Write up your lab reports the way your instructor wants them, not the way your ex-instructor wants them.
View user's profile View All Posts By User
unionised
International Hazard
*****




Posts: 5103
Registered: 1-11-2003
Location: UK
Member Is Offline

Mood: No Mood

[*] posted on 17-4-2014 at 09:57


Some tablets are coated so they release the drug slowly. If that coating dissolved in the bicarbonate solution then you would get a sudden increase in reaction.
View user's profile View All Posts By User
sasan
Hazard to Self
**




Posts: 92
Registered: 22-2-2014
Location: TEHRAN / IRAN
Member Is Offline

Mood: Radiative

[*] posted on 13-5-2014 at 22:45



Beside the ibuprofen,react mefenamic acid or penicilin G with soda to obtain the these salts too.recently I make it by opening the mefenamic acid capsules and dissolving it in sodium hydroxide solution,it has very beautiful little crystals
View user's profile View All Posts By User
blogfast25
International Hazard
*****




Posts: 10562
Registered: 3-2-2008
Location: Neverland
Member Is Offline

Mood: No Mood

[*] posted on 14-5-2014 at 05:08


Quote: Originally posted by Chemistry_Keegan  
I predict that this reaction occurred:

NaHCO3 + C13H18O2 → NaC13H17O2 + H2O + CO2



Well, did you observe any CO2? If you reacted significant quantities at least some bubbles should be apparent, even though they might be slow in coming forth.




View user's profile View All Posts By User
sasan
Hazard to Self
**




Posts: 92
Registered: 22-2-2014
Location: TEHRAN / IRAN
Member Is Offline

Mood: Radiative

[*] posted on 15-5-2014 at 23:08


For certainty I react my sodium mefenamate solution with Cu(NO3)2 solution to see what would happen.now there is a dark greenish yellow precipitate that I think it should be copper(l)mefenamate.Maybe mefenamate ion reduced the copper 2+ ion to the 1+ ion because of color changing.imediatedly after combination of these two solutions,the solution got a deep blue color after that it got turbid and dark green color.after that a yellowish green precipitate slowly settled bottom of beaker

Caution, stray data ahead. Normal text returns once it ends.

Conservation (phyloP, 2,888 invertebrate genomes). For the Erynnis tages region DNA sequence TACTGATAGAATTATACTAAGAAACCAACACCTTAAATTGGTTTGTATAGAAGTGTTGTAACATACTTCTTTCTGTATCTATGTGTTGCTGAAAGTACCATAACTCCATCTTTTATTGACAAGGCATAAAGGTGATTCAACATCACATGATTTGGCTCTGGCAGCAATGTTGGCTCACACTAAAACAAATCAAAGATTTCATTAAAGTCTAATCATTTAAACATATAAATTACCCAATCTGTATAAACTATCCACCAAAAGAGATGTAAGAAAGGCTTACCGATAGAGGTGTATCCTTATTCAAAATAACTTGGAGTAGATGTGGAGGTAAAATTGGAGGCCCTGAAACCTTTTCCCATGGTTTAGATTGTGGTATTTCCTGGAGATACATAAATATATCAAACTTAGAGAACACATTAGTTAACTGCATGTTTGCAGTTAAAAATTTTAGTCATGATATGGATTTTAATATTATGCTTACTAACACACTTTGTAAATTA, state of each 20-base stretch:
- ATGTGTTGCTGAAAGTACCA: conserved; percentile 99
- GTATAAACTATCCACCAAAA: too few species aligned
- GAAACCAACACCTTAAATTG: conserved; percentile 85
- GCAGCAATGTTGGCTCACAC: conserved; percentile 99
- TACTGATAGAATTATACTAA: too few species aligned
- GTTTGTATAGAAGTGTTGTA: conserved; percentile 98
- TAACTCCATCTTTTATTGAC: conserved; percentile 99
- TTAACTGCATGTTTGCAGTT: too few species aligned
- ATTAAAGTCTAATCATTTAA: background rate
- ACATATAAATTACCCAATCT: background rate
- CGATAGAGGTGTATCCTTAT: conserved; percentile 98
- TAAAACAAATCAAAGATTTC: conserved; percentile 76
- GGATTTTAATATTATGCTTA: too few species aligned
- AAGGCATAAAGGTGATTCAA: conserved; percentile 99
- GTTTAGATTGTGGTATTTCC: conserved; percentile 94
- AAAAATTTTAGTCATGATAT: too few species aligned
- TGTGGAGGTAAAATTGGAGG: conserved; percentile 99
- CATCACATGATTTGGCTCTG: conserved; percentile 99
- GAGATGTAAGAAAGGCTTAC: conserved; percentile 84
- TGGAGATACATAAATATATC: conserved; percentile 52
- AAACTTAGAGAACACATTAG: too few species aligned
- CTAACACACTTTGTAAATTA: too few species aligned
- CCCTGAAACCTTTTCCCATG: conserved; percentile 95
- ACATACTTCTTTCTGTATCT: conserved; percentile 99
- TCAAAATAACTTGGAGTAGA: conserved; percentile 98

blogfast25 It shows that there is no carbonate or hydroxide ion in solution(comparing to the copper hydroxide and hydroxy carbonate precipitate color)
View user's profile View All Posts By User
The Volatile Chemist
International Hazard
*****




Posts: 1981
Registered: 22-3-2014
Location: 'Stil' in the lab...
Member Is Offline

Mood: Copious

[*] posted on 16-5-2014 at 11:48


Quote: Originally posted by sasan  
For certainty I react my sodium mefenamate solution with Cu(NO3)2 solution to see what would happen.now there is a dark greenish yellow precipitate that I think it should be copper(l)mefenamate.Maybe mefenamate ion reduced the copper 2+ ion to the 1+ ion because of color changing.imediatedly after combination of these two solutions,the solution got a deep blue color after that it got turbid and dark green color.after that a yellowish green precipitate slowly settled bottom of beaker
blogfast25 It shows that there is no carbonate or hydroxide ion in solution(comparing to the copper hydroxide and hydroxy carbonate precipitate color)


This sounds more like a complex than a simple Ionic bonding (Which, thanks to the crew here, I've been beginning to understand; are you familiar with chemical complexes?).
In doing some Google searches, it seems that both mefenamate and ibuprofenate complex with common metals, and I assume copper complexed with one or both of these, possibly water too (deep blue color). I doubt copper was reduced, complexes of copper can bring out rapid color changes. Are you sure the precipitate isn't a carbonate of a complex?